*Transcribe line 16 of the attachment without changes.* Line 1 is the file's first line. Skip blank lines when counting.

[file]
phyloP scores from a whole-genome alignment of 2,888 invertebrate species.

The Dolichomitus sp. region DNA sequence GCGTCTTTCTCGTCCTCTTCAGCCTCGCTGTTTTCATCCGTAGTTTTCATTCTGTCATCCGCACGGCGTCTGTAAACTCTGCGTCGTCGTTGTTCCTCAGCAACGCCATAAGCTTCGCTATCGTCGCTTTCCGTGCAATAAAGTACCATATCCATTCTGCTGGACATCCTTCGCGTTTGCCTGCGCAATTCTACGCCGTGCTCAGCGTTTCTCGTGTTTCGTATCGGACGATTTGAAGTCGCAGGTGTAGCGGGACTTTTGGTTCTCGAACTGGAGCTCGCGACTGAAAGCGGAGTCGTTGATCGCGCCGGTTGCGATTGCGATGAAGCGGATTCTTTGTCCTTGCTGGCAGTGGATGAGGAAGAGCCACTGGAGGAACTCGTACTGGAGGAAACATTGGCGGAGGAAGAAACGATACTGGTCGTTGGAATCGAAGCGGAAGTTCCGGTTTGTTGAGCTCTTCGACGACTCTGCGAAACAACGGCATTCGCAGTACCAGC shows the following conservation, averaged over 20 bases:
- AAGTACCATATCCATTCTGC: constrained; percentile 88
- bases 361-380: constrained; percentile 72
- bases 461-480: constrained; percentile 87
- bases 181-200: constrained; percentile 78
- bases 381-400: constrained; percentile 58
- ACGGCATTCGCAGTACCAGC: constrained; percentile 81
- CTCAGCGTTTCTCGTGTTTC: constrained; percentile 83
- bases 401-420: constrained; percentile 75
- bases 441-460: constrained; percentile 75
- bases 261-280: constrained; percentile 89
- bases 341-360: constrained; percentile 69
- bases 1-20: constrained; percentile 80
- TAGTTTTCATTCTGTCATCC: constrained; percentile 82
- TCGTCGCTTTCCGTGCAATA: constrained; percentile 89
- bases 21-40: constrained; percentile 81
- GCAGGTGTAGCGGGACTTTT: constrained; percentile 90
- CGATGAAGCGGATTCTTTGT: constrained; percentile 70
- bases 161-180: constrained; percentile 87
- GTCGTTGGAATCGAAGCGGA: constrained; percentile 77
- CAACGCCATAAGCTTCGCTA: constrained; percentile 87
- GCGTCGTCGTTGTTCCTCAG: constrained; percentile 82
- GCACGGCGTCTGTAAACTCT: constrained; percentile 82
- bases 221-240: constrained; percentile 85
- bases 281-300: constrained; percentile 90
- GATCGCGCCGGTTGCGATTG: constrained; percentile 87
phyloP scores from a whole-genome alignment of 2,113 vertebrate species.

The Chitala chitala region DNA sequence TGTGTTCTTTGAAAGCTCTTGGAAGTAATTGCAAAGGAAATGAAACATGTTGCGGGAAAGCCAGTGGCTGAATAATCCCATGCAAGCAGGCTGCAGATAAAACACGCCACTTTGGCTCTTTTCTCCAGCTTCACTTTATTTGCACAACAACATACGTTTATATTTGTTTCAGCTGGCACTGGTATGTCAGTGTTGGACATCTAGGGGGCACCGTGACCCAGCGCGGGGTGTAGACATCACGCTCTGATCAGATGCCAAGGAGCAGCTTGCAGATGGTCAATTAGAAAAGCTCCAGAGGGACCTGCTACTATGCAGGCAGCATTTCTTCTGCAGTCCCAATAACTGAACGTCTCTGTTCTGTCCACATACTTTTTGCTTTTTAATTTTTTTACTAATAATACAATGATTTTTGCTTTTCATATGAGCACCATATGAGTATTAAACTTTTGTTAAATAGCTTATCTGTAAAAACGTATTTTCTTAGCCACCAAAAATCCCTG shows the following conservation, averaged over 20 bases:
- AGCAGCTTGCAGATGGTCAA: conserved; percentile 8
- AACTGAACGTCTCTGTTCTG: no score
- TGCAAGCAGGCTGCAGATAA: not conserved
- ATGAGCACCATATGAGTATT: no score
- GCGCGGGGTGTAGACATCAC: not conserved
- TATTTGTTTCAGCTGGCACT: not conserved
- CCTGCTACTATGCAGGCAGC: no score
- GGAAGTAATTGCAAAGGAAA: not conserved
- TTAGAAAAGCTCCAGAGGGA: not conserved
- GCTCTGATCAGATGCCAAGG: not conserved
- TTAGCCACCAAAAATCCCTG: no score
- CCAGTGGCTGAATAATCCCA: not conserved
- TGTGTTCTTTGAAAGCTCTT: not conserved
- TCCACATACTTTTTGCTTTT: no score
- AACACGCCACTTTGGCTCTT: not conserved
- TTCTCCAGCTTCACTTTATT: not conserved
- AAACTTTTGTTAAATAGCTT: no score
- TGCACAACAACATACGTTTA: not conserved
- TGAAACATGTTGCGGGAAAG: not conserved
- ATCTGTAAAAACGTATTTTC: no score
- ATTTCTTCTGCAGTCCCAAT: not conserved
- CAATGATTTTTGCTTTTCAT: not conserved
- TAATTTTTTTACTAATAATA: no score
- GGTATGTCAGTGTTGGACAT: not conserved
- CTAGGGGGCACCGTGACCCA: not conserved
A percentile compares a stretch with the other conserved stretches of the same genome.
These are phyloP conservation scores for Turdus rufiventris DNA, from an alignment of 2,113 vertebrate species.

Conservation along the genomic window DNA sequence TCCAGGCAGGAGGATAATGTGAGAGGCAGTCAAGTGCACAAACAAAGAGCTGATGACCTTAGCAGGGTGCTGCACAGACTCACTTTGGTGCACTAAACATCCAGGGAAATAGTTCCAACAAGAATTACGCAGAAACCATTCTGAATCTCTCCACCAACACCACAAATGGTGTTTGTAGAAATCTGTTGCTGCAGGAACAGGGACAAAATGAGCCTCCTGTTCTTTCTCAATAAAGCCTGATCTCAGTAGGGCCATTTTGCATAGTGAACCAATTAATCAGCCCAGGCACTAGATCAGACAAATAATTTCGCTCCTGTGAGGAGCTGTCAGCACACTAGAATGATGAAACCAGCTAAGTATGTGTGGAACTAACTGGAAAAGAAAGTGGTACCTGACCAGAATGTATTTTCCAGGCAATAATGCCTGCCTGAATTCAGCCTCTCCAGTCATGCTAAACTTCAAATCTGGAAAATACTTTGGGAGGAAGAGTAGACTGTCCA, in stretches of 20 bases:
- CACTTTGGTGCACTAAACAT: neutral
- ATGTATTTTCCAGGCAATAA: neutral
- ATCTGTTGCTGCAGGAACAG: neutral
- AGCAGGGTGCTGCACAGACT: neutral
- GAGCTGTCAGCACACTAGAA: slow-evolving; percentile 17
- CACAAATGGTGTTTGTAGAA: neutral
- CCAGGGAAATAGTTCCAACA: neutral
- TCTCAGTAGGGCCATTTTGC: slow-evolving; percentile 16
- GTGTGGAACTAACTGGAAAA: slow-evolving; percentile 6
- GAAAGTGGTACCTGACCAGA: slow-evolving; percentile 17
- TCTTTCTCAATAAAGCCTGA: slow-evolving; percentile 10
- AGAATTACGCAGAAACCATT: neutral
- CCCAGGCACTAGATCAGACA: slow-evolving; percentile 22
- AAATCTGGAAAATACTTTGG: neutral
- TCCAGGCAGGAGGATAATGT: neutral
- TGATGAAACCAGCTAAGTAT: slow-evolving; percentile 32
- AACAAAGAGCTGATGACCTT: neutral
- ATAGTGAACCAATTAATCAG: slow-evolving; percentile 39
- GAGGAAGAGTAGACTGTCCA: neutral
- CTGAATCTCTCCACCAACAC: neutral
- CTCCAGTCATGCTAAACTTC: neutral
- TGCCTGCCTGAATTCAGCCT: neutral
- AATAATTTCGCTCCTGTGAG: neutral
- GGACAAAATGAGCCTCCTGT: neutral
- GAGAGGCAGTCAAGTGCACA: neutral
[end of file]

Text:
- TCGTCGCTTTCCGTGCAATA: constrained; percentile 89